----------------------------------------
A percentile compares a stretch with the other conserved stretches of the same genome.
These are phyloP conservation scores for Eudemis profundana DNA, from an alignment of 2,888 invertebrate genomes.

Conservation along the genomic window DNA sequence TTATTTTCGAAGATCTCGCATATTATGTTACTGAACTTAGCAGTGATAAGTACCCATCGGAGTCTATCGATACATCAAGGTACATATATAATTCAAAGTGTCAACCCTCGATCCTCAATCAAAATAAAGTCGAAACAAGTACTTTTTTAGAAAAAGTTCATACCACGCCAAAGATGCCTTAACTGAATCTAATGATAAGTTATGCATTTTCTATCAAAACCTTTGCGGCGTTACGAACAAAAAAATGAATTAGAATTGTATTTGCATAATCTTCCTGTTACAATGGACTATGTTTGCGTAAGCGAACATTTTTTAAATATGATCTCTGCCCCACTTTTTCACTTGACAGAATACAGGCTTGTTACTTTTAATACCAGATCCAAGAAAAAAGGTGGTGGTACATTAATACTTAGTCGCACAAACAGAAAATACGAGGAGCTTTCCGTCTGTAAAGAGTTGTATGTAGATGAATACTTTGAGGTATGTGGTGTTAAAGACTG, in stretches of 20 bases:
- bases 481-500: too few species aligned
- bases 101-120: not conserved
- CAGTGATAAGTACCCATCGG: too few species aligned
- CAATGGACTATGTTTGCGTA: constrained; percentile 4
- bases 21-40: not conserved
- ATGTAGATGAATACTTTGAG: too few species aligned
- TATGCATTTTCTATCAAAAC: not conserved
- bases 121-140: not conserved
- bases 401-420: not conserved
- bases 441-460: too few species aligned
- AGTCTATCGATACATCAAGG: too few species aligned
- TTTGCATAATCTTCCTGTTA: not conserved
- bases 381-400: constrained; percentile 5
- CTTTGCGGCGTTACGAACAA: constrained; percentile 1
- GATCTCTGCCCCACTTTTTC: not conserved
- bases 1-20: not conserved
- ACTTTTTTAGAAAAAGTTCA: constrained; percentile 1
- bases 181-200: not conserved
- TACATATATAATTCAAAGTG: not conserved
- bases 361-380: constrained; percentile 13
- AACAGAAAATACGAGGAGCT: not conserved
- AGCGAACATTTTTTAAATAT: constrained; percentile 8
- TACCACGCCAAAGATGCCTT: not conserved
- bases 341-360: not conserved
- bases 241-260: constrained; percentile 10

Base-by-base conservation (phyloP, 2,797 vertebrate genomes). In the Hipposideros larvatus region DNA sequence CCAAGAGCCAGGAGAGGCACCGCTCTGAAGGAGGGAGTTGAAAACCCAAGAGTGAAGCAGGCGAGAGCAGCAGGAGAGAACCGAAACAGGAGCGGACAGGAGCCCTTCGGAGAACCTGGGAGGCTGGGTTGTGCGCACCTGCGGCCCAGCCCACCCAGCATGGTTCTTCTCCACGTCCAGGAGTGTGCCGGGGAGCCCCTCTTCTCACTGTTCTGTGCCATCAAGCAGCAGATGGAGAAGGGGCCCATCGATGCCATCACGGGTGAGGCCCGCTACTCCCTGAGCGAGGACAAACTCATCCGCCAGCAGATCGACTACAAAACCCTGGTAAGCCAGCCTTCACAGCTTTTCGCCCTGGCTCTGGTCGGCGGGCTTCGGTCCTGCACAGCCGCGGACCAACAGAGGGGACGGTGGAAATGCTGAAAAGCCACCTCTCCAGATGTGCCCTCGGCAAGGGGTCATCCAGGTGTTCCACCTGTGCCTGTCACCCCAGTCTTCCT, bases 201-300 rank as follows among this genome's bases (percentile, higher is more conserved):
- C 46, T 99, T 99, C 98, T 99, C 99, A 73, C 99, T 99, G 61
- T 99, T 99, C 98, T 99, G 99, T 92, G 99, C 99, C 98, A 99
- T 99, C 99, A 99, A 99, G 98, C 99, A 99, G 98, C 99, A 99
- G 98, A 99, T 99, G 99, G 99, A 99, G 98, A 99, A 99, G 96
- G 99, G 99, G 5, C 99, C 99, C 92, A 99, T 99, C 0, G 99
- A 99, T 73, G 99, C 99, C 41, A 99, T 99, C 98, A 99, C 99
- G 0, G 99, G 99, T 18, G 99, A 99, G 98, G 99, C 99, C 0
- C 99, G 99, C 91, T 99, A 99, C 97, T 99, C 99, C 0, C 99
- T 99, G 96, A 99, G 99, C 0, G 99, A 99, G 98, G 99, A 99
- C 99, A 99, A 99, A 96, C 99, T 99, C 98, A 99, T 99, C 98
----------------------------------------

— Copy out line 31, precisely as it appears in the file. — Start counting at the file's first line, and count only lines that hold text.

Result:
- T 99, T 99, C 98, T 99, G 99, T 92, G 99, C 99, C 98, A 99